Immunolocalization and in vivo Functional Analysis by RNAi of the Aedes Kinin Receptor in Female Mosquitoes of Aedes aegypti (L.) (Diptera, Culicidae)
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The evolution of the blood feeding adaptation has required precise coordination of multiple physiological processes in the insect, such as reproduction, behavior, digestion and diuresis. These processes are under careful synchronous hormonal control. For rapid excretion, multiple diuretic hormones are known. Although originally described based on their ability to stimulate hindgut contractions, the Aedes kinins have been shown to stimulate fluid secretion in female mosquitoes of Aedes aegypti. Aedes kinins are leucokinin-like neuropeptides released from neurosecretory cells in the brain and abdominal ganglia. They act by binding to the Aedes kinin receptor, a G proteincoupled receptor (GPCR). The Aedes kinin receptor has been cloned, sequenced, functionally characterized, and immunolocalized to stellate cells in the Malpighian tubules of Ae. aegypti. In addition to their myotropic and diuretic roles, leucokinin-like peptides and/or their receptors have been also been discovered in the nervous, digestive, and reproductive systems of other arthropod species. Therefore, the Aedes kinins have the potential to function in several simultaneous physiological processes that are stimulated by blood feeding. This thesis aims to understand better their role in the whole mosquito by investigating the Aedes kinin receptor's global expression as well as its in vivo contribution to post-prandial diuresis. Presence of the Aedes kinin receptor was investigated in the head, posterior midgut (stomach), hindgut, ovaries, and Malpighian tubules of both non blood-fed and blood-fed females by western blot using anti-receptor antibodies. The receptor was then immunolocalized in the posterior midgut and rectum. Finally, RNAi was employed to knock down kinin receptor expression, followed by measurement of in vivo urine excretion post blood feeding in a precision humidity chamber. Transcript and protein knockdown were confirmed by qPCR and immunohistochemistry, respectively. Results indicate widespread expression of the Aedes kinin receptor protein in organs novel for hematophagous insects and demonstrate the receptor's fundamental role in rapid diuresis. These findings strongly point to the Aedes kinins as integrative signaling molecules that could coordinate multiple physiological systems. The Aedes kinins could therefore have contributed to the success of the blood feeding adapation in mosquitoes.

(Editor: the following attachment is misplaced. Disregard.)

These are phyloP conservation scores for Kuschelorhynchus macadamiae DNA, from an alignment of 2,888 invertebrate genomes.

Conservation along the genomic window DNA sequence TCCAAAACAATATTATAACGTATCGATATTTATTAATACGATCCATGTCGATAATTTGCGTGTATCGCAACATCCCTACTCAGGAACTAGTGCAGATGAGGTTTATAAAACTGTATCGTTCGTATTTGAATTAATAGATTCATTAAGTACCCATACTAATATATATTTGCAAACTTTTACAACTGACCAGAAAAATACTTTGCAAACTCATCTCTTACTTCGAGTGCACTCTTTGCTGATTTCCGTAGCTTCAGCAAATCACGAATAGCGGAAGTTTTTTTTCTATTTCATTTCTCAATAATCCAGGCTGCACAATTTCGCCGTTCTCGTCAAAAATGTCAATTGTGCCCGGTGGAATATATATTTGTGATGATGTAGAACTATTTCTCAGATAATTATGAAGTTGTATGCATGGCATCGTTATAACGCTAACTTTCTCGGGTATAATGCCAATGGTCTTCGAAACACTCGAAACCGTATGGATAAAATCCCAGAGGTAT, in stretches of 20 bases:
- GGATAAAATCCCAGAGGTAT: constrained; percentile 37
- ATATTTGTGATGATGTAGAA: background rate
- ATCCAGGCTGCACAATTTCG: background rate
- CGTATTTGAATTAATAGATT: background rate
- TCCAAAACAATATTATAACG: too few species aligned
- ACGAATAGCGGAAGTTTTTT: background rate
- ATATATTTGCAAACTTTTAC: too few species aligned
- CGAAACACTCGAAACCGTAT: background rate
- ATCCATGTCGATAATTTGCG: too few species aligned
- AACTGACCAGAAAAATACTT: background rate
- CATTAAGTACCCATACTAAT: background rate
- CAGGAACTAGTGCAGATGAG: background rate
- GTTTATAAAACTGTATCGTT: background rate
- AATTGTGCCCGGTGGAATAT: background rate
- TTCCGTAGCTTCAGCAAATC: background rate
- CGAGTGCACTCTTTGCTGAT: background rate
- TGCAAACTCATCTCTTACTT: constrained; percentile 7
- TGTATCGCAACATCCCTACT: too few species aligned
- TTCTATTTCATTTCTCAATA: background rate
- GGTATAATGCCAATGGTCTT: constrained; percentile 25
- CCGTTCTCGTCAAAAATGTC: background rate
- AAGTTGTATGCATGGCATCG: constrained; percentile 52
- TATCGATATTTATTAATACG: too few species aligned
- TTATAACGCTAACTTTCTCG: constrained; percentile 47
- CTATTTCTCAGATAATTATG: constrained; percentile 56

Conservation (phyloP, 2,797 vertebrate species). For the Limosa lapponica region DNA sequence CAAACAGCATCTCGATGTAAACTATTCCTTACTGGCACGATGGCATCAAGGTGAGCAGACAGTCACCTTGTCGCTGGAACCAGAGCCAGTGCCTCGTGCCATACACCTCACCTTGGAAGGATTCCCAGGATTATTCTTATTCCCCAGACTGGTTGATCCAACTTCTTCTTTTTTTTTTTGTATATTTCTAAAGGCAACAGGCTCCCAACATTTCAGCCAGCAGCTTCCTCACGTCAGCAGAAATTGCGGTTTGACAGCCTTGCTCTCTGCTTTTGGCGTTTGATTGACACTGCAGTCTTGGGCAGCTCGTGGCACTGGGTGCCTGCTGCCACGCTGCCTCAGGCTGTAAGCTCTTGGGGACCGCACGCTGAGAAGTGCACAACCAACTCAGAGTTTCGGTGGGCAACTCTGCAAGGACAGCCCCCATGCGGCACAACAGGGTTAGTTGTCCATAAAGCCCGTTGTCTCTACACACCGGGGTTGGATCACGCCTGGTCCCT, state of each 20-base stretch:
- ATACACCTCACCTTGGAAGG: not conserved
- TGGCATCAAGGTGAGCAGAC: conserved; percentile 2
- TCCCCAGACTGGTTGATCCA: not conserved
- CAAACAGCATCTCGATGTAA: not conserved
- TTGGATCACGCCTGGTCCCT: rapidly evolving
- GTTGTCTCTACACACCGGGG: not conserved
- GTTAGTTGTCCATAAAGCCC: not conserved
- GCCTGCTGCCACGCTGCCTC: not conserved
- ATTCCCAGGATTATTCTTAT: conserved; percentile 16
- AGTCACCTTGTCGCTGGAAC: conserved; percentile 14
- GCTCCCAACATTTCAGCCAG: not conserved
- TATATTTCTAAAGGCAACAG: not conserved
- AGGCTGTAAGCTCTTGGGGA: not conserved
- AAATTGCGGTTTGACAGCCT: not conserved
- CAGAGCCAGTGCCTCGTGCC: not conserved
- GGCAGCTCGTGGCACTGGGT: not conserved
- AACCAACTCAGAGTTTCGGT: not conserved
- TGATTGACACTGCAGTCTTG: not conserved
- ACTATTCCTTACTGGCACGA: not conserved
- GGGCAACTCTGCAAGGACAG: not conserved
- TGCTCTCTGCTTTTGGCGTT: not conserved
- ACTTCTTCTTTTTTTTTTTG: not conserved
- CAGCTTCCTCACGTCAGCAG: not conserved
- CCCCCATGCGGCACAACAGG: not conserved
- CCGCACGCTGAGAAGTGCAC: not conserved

insect GPCR (G protein-coupled receptor)
mosquito blood feeding.
Kersch, Cymon (2011). Immunolocalization and in vivo Functional Analysis by RNAi of the Aedes Kinin Receptor in Female Mosquitoes of Aedes aegypti (L.) (Diptera, Culicidae). Master's thesis, Texas A&M University. Available electronically from